If you are injured by a medical professional’s negligence, you may be eligible to file a claim for compensation under Florida’s medical malpractice law [Florida Statute § 766.102]. Florida requires that all medical professionals perform their duties in accordance with the normal professional standard of care that a reasonably prudent healthcare professional would have used. To prove the medical professional in question did not abide by the required standard of care, you would need to hire a medical malpractice expert witness.
For help finding an expert witness and for any other aspect of your medical malpractice case in Ft. Lauderdale, give Montero Law Center a call: 954-767-6500.
What is a medical malpractice expert witness?
In a medical malpractice case, a standard of care expert witness is a qualified doctor or healthcare professional who testifies to how the defendant (medical professional) in question violated the standard of care and caused the plaintiff’s (victim) injuries. In addition to testifying, an expert witness may also help in the discovery process and provide the patient’s legal team with expert medical knowledge.
A causation expert (i.e., someone who can prove that the defendant’s negligence was the cause of the plaintiff’s injuries) is not required by law, but can be helpful in strengthening your case. In addition, you may also want to consider hiring a damages expert. This type of expert will be able to show the jury what your injury cost you.
Can any medical professional be an expert witness?
Only standard of care experts can provide testimony about the applicable standards of medical care. Standard of care experts may only testify if they are healthcare professionals, have valid licenses, and:
- Are in the same specialization as the defendant (i.e., a cardiologist cannot testify about a mistake a neurosurgeon made), and
- Have spent the last three years actively practicing, teaching, or taking part in a clinical research program in the same specialization as the defendant (i.e., a professor of neurosurgery could testify about a mistake a neurosurgeon made, but could not testify about a mistake an oncologist made)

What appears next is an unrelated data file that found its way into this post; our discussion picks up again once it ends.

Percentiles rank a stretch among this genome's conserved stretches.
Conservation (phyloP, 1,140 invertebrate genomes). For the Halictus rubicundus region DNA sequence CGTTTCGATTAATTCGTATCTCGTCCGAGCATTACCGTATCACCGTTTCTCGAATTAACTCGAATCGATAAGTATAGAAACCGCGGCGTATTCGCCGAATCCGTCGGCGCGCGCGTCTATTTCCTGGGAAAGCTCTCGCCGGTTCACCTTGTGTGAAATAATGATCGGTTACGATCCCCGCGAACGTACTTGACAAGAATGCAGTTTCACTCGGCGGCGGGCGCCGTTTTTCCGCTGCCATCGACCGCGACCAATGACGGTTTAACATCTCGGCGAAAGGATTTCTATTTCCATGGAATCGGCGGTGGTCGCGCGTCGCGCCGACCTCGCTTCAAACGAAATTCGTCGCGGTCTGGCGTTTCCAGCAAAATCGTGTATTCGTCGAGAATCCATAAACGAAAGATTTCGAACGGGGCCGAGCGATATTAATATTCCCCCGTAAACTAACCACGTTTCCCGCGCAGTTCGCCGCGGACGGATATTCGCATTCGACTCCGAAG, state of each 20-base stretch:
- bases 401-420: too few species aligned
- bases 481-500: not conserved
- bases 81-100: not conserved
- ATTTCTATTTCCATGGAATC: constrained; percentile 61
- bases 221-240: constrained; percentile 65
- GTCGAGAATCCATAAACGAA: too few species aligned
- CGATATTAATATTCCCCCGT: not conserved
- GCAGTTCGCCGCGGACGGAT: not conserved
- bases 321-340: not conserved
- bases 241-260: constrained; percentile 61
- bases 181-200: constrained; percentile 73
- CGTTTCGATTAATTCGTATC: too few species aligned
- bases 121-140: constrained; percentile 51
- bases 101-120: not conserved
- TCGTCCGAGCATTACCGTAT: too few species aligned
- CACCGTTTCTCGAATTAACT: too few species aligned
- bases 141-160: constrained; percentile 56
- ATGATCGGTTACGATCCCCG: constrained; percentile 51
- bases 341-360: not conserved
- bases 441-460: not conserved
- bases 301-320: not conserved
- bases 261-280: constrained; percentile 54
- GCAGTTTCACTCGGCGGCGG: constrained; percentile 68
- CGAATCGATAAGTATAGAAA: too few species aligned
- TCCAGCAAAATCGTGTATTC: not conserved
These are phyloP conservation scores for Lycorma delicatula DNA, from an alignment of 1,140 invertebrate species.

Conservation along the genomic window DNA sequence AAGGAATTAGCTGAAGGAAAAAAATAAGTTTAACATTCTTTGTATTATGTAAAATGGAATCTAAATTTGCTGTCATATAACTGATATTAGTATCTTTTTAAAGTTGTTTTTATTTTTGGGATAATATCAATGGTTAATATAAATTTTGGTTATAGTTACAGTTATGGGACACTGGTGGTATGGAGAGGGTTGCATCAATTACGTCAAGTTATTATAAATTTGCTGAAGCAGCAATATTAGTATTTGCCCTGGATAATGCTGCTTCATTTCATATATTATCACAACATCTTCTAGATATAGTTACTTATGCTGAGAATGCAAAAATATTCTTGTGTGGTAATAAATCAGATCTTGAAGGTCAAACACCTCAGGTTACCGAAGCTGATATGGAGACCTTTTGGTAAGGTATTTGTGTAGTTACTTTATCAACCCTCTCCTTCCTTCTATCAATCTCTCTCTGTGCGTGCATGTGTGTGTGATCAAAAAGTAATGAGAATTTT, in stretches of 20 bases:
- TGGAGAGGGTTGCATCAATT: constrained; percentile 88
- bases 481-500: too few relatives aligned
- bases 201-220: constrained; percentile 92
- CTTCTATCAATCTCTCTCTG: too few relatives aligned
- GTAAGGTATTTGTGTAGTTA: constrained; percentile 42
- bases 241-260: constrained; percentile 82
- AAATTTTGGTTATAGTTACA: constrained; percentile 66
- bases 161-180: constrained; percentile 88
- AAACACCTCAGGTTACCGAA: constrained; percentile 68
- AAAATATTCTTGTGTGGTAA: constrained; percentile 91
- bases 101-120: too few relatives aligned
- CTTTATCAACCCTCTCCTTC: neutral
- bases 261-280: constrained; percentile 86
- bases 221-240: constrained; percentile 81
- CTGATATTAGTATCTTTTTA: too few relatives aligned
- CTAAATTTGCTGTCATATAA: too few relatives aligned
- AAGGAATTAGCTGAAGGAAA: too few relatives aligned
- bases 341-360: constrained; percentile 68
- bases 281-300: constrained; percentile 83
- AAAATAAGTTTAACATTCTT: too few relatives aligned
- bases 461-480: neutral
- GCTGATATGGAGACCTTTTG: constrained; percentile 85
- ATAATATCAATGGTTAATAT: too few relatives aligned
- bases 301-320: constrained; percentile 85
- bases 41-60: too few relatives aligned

The law also requires the medical expert perform a complete review of the relevant medical records [Florida Statute § 766.102(5)].
It is important to note that an expert licensed in another state or in Canada may only testify if the Florida Board of Medicine issues her a valid expert witness certificate.
While standard of care experts must be in the same specialty as the defendant, causation experts can usually testify against any defendant so long as they are certified. An attorney from Montero Law Center can help you decide if a causation expert will be able to testify in your case.
Does Florida law always require an expert witness?
Almost always. Florida law requires that before an injured patient can file a suit in medical malpractice against a healthcare provider, she must conduct a presuit investigation to determine whether are “reasonable grounds” to believe that the defendant violated the standard of care and that the defendant’s negligence was the cause of her injury.
For example, if you believe that a delayed cancer diagnosis led to your loved one’s death, you would need an expert witness to testify that your loved one’s doctor missed the growing tumor on an x-ray and that had he diagnosed it then, your loved one would have lived.
Florida law states that to establish reasonable grounds, the patient must submit a medical opinion from a qualified medical expert stating that such reasonable grounds exist [Fla. Stat. Ann. § 766.203(2)].
Thus, without the aid of a medical expert, a patient cannot even begin a case for medical practice. Usually, a medical expert will examine a patient, review the relevant medical records, and write a report indicating whether she believes there are reasonable grounds to believe that the physician committed malpractice.
Is there an exception for any Florida malpractice cases?
The law does provide an exception in very specific cases. If during surgery, a medical professional leaves a foreign object, such as a sponge, clamp, forceps, surgical needle, or other common surgical device inside a patient, the court will allow such evidence to serve as evidence of negligence without expert testimony [Fla. Stat. Ann. § 766.102(3)(b)]. In cases with such facts, the law does not require an expert to testify because negligence is obvious.
Even in those cases, it is generally better to have a causation expert testify to strengthen your case. A causation expert can testify to how the negligence caused your injury, while a damages expert can explain how the injury may affect you for years to come.
For example, if a surgeon left a surgical needle in your body and caused a blood vessel to rupture, the causation expert can testify that the rupture was the result of the surgical needle and not another condition such as an aneurysm. The damages expert can testify as to how the negligence affected you and will continue to affect you in the future.
So how do I get my case started?
The very first thing you should do is seek legal counsel. As stated above, you cannot even begin your case without the testimony of a certified expert witness and most medical malpractice lawyer have contacts who are expert witnesses.
In addition to finding a certified medical malpractice expert witness, you must also find one who is qualified as your whole case rests on the testimony. The medical malpractice attorneys at Montero Law Center in Ft. Lauderdale have decades of experience helping injury victims get the compensation they need and deserve from negligent defendants.
To discuss your medical malpractice case, contact us today at 954-767-6500.